A griffon vulture in flight.

Is it fair to say that vultures have a bit of an unfair reputation?

Vultures are associated with death, it’s what they do, they are scavengers and they eat dead things. We humans don’t like the subject of death, we actively avoid it and therefore anything that is associated with it tends to be seen in a negative light. But vultures need to be seen in a positive light, many of the world’s vulture species are critically endangered, the last category before extinction, they are in that position because of us. Vultures do an incredible job, they are nature’s environmental cleansers and they help keep ecosystems healthy and functioning, they can deal with diseases like bovine TB, rabies and even anthrax, they remove these diseases before they can become a threat to us, they help keep people safe. We should celebrate them and most certainly enjoy them, I hope my book will go some way to helping improve the image of these brilliant birds.

Recently a Bearded Vulture has had an extended stay in Britain, is this normal?

It’s not normal, it is only the second time that one of these majestic birds has been recorded in Britain (in 2016 one briefly visited Devon and South Wales). Vultures are not native to Britain, the climate for one thing is not conducive to them and it is noticeable that after an extended stay in the Peak District the bird has started moving south and east again now that the seasons are changing. Their appearance is the result of some fantastic conservation work carried out in the Alps where the bird has been successfully reintroduced after being persecuted to extinction over one hundred years ago. The new population is absolutely booming, and wild born young are being born in good numbers each year, in 2019 39 young successfully fledged. Vultures like the Bearded don’t breed until they are around five years old and after they become independent the young birds like to wander. For a vulture, distance is rather irrelevant, they often fly several hundred kilometres in a day’s foraging, and it is one of these young birds that has turned up in Britain this year, but the bird is just an avian sightseer and hopefully it will return safely to its natural range before very long. Whilst it will remain unusual for these birds to turn up in Britain on their travels, the continued success of the conservation work in the Alps means that there will be a chance that other wandering young will follow in the future.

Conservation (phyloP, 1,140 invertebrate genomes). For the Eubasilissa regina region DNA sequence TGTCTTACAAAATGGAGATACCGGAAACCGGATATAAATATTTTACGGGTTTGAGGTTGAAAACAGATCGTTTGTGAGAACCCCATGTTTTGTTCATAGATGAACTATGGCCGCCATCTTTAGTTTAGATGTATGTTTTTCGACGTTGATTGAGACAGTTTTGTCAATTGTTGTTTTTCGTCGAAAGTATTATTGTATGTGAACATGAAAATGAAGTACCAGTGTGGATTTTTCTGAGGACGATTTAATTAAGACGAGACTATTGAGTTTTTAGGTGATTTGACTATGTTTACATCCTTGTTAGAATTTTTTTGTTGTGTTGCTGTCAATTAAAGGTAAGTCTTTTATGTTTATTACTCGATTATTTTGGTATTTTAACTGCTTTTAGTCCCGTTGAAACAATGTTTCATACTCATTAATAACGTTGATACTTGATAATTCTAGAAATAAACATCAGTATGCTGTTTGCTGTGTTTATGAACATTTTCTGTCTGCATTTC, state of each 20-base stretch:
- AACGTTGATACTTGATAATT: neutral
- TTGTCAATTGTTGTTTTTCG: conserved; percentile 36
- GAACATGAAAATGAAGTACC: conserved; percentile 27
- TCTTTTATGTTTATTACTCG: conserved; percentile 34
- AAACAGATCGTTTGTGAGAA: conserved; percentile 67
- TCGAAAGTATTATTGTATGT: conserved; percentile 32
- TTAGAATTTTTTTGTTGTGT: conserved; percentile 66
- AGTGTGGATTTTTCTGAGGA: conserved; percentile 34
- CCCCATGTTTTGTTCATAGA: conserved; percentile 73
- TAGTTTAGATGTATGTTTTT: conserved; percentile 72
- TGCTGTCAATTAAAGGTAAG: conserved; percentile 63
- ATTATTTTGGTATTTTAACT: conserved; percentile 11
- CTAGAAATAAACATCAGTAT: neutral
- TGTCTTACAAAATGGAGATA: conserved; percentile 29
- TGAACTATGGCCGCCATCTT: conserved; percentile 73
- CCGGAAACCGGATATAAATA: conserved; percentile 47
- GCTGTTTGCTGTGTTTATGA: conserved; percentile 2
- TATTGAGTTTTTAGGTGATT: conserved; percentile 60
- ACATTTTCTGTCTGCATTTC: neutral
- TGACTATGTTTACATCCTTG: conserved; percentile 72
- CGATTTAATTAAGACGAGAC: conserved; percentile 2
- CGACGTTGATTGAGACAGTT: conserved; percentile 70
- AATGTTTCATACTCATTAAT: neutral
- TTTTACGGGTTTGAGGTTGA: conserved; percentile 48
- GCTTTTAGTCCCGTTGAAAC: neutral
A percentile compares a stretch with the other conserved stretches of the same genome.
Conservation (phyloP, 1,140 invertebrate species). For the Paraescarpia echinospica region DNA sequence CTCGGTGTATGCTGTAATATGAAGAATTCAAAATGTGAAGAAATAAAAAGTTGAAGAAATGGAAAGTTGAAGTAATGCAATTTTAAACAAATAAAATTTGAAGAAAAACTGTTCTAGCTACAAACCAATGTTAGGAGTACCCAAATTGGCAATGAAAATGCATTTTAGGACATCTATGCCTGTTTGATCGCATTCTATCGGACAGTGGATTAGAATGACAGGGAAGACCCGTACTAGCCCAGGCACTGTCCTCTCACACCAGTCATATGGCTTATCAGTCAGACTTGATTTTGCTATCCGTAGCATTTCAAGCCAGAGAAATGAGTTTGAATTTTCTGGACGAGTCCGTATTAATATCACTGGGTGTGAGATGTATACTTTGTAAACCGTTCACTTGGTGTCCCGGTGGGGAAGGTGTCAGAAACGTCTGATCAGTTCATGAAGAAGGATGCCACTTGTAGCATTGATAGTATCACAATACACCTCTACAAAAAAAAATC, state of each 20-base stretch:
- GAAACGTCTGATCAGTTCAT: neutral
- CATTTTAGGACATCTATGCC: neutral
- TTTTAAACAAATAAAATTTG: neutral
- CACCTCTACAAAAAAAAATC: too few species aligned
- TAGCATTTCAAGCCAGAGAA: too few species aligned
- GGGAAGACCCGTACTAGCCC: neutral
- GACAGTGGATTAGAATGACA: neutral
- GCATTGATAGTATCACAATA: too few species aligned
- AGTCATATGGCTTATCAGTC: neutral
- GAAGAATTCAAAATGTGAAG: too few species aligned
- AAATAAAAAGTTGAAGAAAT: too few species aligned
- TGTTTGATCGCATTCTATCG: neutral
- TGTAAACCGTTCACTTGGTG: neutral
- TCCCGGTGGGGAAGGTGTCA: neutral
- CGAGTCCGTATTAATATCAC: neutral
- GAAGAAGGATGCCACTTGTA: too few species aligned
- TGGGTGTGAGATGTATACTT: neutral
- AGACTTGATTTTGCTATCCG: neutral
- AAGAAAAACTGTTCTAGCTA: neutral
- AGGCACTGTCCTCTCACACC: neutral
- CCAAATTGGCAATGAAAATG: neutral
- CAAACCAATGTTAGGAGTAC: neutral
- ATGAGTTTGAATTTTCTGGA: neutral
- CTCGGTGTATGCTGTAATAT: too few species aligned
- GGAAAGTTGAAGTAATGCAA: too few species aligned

After a well-earned rest, are there any plans or works-in-progress that you can tell us about?

I am currently involved in a great new project that aims to rewild your inbox! Purple Crow sends out a mixture of great photography and great writing to your inbox throughout the week, the idea is to inspire people with stunning images and inspiring words, see purplecrow.co.uk for more details. Book wise I am working on a book looking at the wildlife of Britain through the seasons.

A Vulture Landscape: Twelve Months in Extremadura
By: Ian Parsons
Paperback | October 2020| £15.99 £17.99

Readers can enter the world of the vulture, get to know these amazing birds and learn how they control diseases that threaten us, why some species have bald necks, as well as how they have mastered the art of flying without expending any energy.

Signed copies are limited and subject to availability.

All prices correct at the time of this article’s publication.